How To Be Pop Stars - Pet Shop Boys

How To Be Pop Stars - Pet Shop Boys

Posted 24 Jul 2017

 

Not long before the Pet Shop Boys released their 2013 album, Electric, which among references to Soviet-era Russia, love being a bourgeois concept, and dance-floor beats included a Bruce Springsteen cover, Neil Tennant revealed his and bandmate Chris Lowe’s greatest influences.

At the top of the tree were the Beatles, David Bowie and Kraftwerk. But not far behind would be Elton John and Giorgio Moroder, Smash Hits and Top Of The Pops Elvis Presley and Dusty Springfield - but despite the cover of "Where The Streets Have No Name", probably not U2.

"I think there is common ground between the Pet Shop Boys and Bruce Springsteen because we both are telling stories about the world as we see it,” Tennant said. “Chris's sister suggested we do this and when we played it in the studio, we could imagine doing it with the big guitar riff changed to a vocal riff and the chords are so beautiful and it has drama.”

Tennant and Lowe were and are fans: of pop music and dance music, film and literature, high culture and trash. The truth of that can be found not just in a career-length reissue series of their first 11 albums but in the “further listening” bonus discs with the full scale of their wider listening and experiments, available on all formats here.


 

In this 2007 interview, Tennant went some way to explaining what fired them, what grounded them, and what kept them from being like anybody else.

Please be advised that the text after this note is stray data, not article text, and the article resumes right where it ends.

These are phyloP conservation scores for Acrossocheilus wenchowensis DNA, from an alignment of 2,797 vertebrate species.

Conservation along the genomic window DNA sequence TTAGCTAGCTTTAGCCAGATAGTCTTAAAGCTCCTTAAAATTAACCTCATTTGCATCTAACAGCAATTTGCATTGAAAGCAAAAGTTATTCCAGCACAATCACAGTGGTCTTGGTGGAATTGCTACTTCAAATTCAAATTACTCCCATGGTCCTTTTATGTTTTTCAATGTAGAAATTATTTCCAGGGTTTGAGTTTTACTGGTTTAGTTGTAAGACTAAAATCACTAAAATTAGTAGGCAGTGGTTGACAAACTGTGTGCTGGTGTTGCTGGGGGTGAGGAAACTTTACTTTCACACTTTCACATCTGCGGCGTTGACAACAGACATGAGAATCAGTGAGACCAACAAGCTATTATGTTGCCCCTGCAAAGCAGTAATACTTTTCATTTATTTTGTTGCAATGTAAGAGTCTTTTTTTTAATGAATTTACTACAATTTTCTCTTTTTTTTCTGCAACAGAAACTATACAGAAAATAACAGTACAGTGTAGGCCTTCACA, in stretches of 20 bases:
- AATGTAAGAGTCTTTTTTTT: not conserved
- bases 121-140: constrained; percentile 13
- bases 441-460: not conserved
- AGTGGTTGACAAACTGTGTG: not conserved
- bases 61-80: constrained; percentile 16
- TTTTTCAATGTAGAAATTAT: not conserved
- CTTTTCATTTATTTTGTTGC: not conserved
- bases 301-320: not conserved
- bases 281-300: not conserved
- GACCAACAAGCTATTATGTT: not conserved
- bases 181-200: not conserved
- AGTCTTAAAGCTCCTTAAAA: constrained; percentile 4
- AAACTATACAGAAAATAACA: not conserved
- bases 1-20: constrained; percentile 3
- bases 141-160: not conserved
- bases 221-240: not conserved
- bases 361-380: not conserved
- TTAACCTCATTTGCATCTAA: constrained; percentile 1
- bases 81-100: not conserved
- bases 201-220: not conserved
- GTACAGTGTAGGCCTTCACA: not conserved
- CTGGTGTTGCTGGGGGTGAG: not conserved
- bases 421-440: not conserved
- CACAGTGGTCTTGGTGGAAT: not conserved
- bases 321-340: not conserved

HOW TO BE POP STARS by Bernard Zuel

It is midnight in the UK and Neil Tennant is alone at home dialing my number.  What, no lackeys? Given his venerable position after more than 20 years of success with his musical partner Chris Lowe in the Pet Shop Boys, the Newcastle-born singer is both figuratively and literally the grey eminence of international pop.

Surely then putting an international call through for an interview is exactly what minions were created for.

"We travel quite lightly. We don't like to have a big entourage or anything," an amused Tennant says as I express my surprise. "I think it's just being an adult. I don't know how [those with a lot of lackeys] can afford it. "I've never liked to wander around in a huge group of people."

Maybe that's because when the Pet Shop Boys had their first hit, "West End Girls", Tennant was already 30, with seven years in publishing and three years as a writer on the British pop culture magazine Smash Hits behind him. He had a chance to be an adult before he became a pop star.

"I think it probably was that," he says. "I think that if that had happened to us when we were 18 we would be completely different people. But that Smash Hits period was a great time, all that '80s pop stuff like Frankies [Frankie Goes To Hollywood].

"I think [PSB] were a reaction to that kind a group, we were the next generation, very, very different from them."